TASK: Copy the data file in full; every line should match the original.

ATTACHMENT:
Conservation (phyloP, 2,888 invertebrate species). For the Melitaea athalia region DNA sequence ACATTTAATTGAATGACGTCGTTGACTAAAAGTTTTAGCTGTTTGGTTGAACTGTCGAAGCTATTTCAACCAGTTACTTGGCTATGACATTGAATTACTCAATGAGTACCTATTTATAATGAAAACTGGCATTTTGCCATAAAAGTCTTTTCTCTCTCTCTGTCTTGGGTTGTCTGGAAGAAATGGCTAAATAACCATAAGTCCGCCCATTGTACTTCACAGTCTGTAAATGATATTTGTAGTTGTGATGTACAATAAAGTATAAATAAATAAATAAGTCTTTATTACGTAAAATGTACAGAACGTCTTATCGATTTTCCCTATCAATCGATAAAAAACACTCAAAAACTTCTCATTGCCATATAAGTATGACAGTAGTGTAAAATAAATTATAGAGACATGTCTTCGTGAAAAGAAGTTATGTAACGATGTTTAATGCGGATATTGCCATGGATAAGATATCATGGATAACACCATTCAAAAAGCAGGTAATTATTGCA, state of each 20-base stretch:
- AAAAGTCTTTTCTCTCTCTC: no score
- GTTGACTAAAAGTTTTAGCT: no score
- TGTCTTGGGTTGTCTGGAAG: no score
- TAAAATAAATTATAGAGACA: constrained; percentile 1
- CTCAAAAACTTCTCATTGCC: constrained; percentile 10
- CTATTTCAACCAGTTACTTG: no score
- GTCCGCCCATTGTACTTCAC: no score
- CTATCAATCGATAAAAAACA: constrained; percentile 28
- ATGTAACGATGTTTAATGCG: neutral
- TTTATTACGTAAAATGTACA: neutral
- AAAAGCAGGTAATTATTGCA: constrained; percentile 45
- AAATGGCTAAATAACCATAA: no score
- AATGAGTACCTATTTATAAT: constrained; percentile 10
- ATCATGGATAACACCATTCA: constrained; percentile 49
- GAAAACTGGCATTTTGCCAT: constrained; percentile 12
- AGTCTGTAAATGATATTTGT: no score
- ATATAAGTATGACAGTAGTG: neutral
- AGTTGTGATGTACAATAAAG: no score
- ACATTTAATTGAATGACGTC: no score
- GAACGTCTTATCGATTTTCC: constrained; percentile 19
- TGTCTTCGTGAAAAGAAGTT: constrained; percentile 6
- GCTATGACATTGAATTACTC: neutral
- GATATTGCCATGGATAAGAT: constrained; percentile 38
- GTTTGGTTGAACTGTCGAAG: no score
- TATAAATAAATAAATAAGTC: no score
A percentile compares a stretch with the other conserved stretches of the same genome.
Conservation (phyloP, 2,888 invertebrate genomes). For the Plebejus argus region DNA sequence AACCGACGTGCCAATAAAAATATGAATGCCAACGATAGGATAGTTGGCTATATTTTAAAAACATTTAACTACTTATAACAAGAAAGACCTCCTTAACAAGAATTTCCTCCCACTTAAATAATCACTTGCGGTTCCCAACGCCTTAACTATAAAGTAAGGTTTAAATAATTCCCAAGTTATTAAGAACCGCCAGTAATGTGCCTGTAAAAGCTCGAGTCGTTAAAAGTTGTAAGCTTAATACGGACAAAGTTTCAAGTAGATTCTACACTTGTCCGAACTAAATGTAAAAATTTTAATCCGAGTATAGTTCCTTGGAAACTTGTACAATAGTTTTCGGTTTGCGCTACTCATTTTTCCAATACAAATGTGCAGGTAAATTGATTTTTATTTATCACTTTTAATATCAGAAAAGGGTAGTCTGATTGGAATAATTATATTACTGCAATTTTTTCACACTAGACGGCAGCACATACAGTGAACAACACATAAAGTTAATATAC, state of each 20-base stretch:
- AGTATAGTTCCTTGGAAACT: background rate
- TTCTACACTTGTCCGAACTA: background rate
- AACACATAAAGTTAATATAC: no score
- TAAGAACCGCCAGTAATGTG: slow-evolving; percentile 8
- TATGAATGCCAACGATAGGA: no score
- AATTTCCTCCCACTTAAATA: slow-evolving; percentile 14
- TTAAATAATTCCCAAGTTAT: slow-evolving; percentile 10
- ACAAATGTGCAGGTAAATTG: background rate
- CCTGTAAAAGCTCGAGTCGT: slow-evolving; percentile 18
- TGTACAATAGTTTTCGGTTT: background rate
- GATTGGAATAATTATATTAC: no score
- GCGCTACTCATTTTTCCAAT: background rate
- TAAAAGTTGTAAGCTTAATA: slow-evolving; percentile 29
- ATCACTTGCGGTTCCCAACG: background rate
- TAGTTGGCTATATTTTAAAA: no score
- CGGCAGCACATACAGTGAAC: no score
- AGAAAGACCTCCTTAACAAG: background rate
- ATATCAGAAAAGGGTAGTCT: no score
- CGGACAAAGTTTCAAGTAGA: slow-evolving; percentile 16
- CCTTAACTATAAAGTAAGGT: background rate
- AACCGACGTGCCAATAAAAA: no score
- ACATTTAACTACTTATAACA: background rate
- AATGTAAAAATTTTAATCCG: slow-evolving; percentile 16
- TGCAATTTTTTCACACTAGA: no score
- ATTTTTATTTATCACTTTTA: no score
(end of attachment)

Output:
Conservation (phyloP, 2,888 invertebrate species). For the Melitaea athalia region DNA sequence ACATTTAATTGAATGACGTCGTTGACTAAAAGTTTTAGCTGTTTGGTTGAACTGTCGAAGCTATTTCAACCAGTTACTTGGCTATGACATTGAATTACTCAATGAGTACCTATTTATAATGAAAACTGGCATTTTGCCATAAAAGTCTTTTCTCTCTCTCTGTCTTGGGTTGTCTGGAAGAAATGGCTAAATAACCATAAGTCCGCCCATTGTACTTCACAGTCTGTAAATGATATTTGTAGTTGTGATGTACAATAAAGTATAAATAAATAAATAAGTCTTTATTACGTAAAATGTACAGAACGTCTTATCGATTTTCCCTATCAATCGATAAAAAACACTCAAAAACTTCTCATTGCCATATAAGTATGACAGTAGTGTAAAATAAATTATAGAGACATGTCTTCGTGAAAAGAAGTTATGTAACGATGTTTAATGCGGATATTGCCATGGATAAGATATCATGGATAACACCATTCAAAAAGCAGGTAATTATTGCA, state of each 20-base stretch:
- AAAAGTCTTTTCTCTCTCTC: no score
- GTTGACTAAAAGTTTTAGCT: no score
- TGTCTTGGGTTGTCTGGAAG: no score
- TAAAATAAATTATAGAGACA: constrained; percentile 1
- CTCAAAAACTTCTCATTGCC: constrained; percentile 10
- CTATTTCAACCAGTTACTTG: no score
- GTCCGCCCATTGTACTTCAC: no score
- CTATCAATCGATAAAAAACA: constrained; percentile 28
- ATGTAACGATGTTTAATGCG: neutral
- TTTATTACGTAAAATGTACA: neutral
- AAAAGCAGGTAATTATTGCA: constrained; percentile 45
- AAATGGCTAAATAACCATAA: no score
- AATGAGTACCTATTTATAAT: constrained; percentile 10
- ATCATGGATAACACCATTCA: constrained; percentile 49
- GAAAACTGGCATTTTGCCAT: constrained; percentile 12
- AGTCTGTAAATGATATTTGT: no score
- ATATAAGTATGACAGTAGTG: neutral
- AGTTGTGATGTACAATAAAG: no score
- ACATTTAATTGAATGACGTC: no score
- GAACGTCTTATCGATTTTCC: constrained; percentile 19
- TGTCTTCGTGAAAAGAAGTT: constrained; percentile 6
- GCTATGACATTGAATTACTC: neutral
- GATATTGCCATGGATAAGAT: constrained; percentile 38
- GTTTGGTTGAACTGTCGAAG: no score
- TATAAATAAATAAATAAGTC: no score
A percentile compares a stretch with the other conserved stretches of the same genome.
Conservation (phyloP, 2,888 invertebrate genomes). For the Plebejus argus region DNA sequence AACCGACGTGCCAATAAAAATATGAATGCCAACGATAGGATAGTTGGCTATATTTTAAAAACATTTAACTACTTATAACAAGAAAGACCTCCTTAACAAGAATTTCCTCCCACTTAAATAATCACTTGCGGTTCCCAACGCCTTAACTATAAAGTAAGGTTTAAATAATTCCCAAGTTATTAAGAACCGCCAGTAATGTGCCTGTAAAAGCTCGAGTCGTTAAAAGTTGTAAGCTTAATACGGACAAAGTTTCAAGTAGATTCTACACTTGTCCGAACTAAATGTAAAAATTTTAATCCGAGTATAGTTCCTTGGAAACTTGTACAATAGTTTTCGGTTTGCGCTACTCATTTTTCCAATACAAATGTGCAGGTAAATTGATTTTTATTTATCACTTTTAATATCAGAAAAGGGTAGTCTGATTGGAATAATTATATTACTGCAATTTTTTCACACTAGACGGCAGCACATACAGTGAACAACACATAAAGTTAATATAC, state of each 20-base stretch:
- AGTATAGTTCCTTGGAAACT: background rate
- TTCTACACTTGTCCGAACTA: background rate
- AACACATAAAGTTAATATAC: no score
- TAAGAACCGCCAGTAATGTG: slow-evolving; percentile 8
- TATGAATGCCAACGATAGGA: no score
- AATTTCCTCCCACTTAAATA: slow-evolving; percentile 14
- TTAAATAATTCCCAAGTTAT: slow-evolving; percentile 10
- ACAAATGTGCAGGTAAATTG: background rate
- CCTGTAAAAGCTCGAGTCGT: slow-evolving; percentile 18
- TGTACAATAGTTTTCGGTTT: background rate
- GATTGGAATAATTATATTAC: no score
- GCGCTACTCATTTTTCCAAT: background rate
- TAAAAGTTGTAAGCTTAATA: slow-evolving; percentile 29
- ATCACTTGCGGTTCCCAACG: background rate
- TAGTTGGCTATATTTTAAAA: no score
- CGGCAGCACATACAGTGAAC: no score
- AGAAAGACCTCCTTAACAAG: background rate
- ATATCAGAAAAGGGTAGTCT: no score
- CGGACAAAGTTTCAAGTAGA: slow-evolving; percentile 16
- CCTTAACTATAAAGTAAGGT: background rate
- AACCGACGTGCCAATAAAAA: no score
- ACATTTAACTACTTATAACA: background rate
- AATGTAAAAATTTTAATCCG: slow-evolving; percentile 16
- TGCAATTTTTTCACACTAGA: no score
- ATTTTTATTTATCACTTTTA: no score